Harry’s Place and the bigots it works with

HP-IFRB Islamia Village

The racist-promotingterrorism-supporting Zionist blog Harry’s Place has always been keen to expose the online pseudonyms used by its opponents, but this hasn’t prevented its own contributors from hiding behind various aliases. Over the past week, however, two of HP’s contributors have emerged blinking into the light of day.

Over at the Huffington Post, HP regular “Abu Faris” has posted an article under his own name, Ben Jefferies, attacking Egyptian president Mohamed Morsi. Jefferies denounces the Muslim Brotherhood as “clerical fascists in zealot beards and man-nighties who think that rape-victims were asking for it, Jews are to blame for everything, Christians should not be allowed to be president and homosexuals should be thrown off mountains”.

You’ll note Jefferies’ assumption that beards on Arabs are a sign of religious fanaticism and his sneering description of non-western clothing as “man-nighties”. He then proceeds to express his contempt for the Egyptian people as a whole. The only reason the Muslim Brotherhood came to power, according to Jefferies, is that “the general population is so apathetic it can barely bring itself to vote with even a semblance of freedom – and when it does shamble off to the ballots, it votes for bug-eyed religious bigots who genuinely believe that God is talking to them and all the world’s ills are largely the fault of Jews”.

Most people would regard such statements by a white European, particularly one who is actually working in Egypt among the very people he so despises, as distasteful at best if not verging on xenophobia and racism. Yet this passage was happily reproduced by “Alan A” (a pseudonym used by longtime HP contributor David Toube, though in his case he hasn’t admitted to it yet) when he recommended Jefferies’ piece to HP readers.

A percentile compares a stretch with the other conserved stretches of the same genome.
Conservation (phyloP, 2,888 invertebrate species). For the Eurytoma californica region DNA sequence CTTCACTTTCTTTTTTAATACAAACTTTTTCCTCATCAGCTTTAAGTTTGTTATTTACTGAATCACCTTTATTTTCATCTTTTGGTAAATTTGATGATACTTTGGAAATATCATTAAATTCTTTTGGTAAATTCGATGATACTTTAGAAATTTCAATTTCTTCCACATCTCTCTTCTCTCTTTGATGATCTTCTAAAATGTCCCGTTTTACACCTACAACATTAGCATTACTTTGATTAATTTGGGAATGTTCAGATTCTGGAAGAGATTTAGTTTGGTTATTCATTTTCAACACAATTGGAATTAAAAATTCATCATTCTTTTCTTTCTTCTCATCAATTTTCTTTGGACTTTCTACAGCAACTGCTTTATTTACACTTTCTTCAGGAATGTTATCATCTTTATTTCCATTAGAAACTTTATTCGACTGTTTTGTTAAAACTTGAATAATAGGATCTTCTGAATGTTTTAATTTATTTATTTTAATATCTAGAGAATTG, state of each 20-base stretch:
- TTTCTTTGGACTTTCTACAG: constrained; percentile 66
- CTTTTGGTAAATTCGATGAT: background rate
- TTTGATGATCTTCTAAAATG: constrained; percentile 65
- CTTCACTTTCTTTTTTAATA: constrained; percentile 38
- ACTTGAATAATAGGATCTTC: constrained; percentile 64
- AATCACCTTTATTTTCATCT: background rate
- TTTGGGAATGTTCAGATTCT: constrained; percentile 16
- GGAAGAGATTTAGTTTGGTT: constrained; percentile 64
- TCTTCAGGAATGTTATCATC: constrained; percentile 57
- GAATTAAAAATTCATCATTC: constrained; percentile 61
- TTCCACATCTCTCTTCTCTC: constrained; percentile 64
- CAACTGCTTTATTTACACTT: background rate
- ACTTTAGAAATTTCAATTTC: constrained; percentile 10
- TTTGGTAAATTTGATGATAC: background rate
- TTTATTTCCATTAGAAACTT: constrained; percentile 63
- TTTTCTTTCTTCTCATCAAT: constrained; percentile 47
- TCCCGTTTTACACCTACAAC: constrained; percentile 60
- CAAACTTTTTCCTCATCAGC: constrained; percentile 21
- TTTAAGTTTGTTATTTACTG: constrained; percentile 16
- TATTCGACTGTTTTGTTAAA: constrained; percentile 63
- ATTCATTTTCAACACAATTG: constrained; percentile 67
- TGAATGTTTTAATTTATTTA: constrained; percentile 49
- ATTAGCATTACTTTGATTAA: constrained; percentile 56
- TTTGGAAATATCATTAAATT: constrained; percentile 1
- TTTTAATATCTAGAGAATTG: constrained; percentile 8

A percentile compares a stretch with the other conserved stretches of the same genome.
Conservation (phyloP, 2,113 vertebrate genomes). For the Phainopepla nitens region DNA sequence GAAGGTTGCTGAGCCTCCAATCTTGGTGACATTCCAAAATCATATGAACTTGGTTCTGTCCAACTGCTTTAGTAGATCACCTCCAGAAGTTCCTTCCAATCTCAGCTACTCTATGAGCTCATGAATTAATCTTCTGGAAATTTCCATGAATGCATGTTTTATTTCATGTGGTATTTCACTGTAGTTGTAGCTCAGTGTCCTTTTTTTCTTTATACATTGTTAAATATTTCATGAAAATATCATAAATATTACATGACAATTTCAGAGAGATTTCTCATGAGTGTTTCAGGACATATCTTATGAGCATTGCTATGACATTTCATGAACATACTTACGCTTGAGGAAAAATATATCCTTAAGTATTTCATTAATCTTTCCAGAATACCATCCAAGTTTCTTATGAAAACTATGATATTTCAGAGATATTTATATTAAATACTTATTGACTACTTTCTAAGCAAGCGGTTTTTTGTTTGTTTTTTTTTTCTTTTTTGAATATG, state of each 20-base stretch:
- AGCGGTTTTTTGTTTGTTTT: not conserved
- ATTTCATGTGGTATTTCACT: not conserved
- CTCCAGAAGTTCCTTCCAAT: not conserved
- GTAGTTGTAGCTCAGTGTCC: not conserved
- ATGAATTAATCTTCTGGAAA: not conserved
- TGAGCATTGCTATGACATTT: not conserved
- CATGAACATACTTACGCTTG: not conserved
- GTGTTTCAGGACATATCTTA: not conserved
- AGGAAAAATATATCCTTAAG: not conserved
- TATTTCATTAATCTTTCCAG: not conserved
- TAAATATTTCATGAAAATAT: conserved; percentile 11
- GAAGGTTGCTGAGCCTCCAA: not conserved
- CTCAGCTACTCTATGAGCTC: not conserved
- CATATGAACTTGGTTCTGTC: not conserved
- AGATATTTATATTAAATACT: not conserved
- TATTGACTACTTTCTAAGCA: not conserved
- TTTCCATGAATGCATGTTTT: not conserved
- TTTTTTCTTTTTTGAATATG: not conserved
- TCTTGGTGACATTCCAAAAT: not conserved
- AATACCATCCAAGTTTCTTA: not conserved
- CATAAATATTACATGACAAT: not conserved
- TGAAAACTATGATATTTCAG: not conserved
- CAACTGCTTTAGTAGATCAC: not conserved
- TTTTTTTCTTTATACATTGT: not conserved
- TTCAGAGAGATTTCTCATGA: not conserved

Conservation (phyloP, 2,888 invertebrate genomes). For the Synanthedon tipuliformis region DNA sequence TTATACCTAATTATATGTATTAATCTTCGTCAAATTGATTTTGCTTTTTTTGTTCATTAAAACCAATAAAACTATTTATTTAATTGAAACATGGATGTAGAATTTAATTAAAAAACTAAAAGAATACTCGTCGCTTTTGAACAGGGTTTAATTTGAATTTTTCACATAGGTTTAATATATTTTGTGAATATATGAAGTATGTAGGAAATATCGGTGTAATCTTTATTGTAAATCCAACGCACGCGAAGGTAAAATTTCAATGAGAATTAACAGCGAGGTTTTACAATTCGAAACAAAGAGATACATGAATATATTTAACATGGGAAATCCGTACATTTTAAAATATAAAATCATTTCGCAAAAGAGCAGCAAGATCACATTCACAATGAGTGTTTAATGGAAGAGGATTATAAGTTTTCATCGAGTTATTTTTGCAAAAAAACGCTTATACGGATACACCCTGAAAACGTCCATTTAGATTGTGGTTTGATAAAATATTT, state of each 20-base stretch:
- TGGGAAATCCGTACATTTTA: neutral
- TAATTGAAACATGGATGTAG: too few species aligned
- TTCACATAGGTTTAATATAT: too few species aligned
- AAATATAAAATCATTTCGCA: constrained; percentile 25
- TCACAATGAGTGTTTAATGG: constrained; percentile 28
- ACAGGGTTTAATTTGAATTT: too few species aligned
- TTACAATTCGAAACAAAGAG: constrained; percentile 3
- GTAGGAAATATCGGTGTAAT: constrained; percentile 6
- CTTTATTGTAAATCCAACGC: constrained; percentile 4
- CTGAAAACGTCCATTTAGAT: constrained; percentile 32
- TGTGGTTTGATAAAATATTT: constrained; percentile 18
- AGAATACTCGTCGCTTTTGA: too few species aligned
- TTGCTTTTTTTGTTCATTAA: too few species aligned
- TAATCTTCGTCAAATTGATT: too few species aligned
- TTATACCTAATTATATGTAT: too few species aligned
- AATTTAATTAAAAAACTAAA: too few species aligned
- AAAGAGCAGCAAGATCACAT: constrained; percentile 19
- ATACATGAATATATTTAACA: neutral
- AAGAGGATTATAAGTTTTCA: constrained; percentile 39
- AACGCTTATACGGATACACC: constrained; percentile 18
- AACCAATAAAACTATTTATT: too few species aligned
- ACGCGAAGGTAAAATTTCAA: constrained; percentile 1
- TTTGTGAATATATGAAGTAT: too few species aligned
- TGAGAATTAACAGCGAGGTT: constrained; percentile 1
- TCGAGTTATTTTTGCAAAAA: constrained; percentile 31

Another HP contributor to cast aside his cloak of anonymity last week was the individual behind the Islamic Far-Right in Britain blog, with whose assistance HP has recently organised two disgraceful campaigns against Islamic events in London and Yorkshire, resulting in their cancellation due to threats of violence by far-right thugs (see here and here).

The author of the IFRB blog, it turns out, is a former English Defence League activist named Andy Hughes, who has previously operated under the names Harry Burns and Arry Bo. In a comment posted on the deLiberation website Hughes outed himself as the IFRB blogger and in a subsequent exchange with Richard Batholomew confirmed his earlier use of the Harry Burns pseudonym. (That Hughes is also Arry Bo can be verified from the URL to his Facebook page, which appeared under that moniker until Hughes recently decided to dispense with it and use his real name instead.)

Last year Hughes was one of two former EDL members billed as speakers at a Quilliam Foundation event (which fell through after his friend Leighton Evans not only refused to condemn the EDL but did an interview with the Guardian in which, to quote Evans’ own words, he “gave the EDL their biggest rave review”). The advertisement for the event provided the following potted bio of Hughes: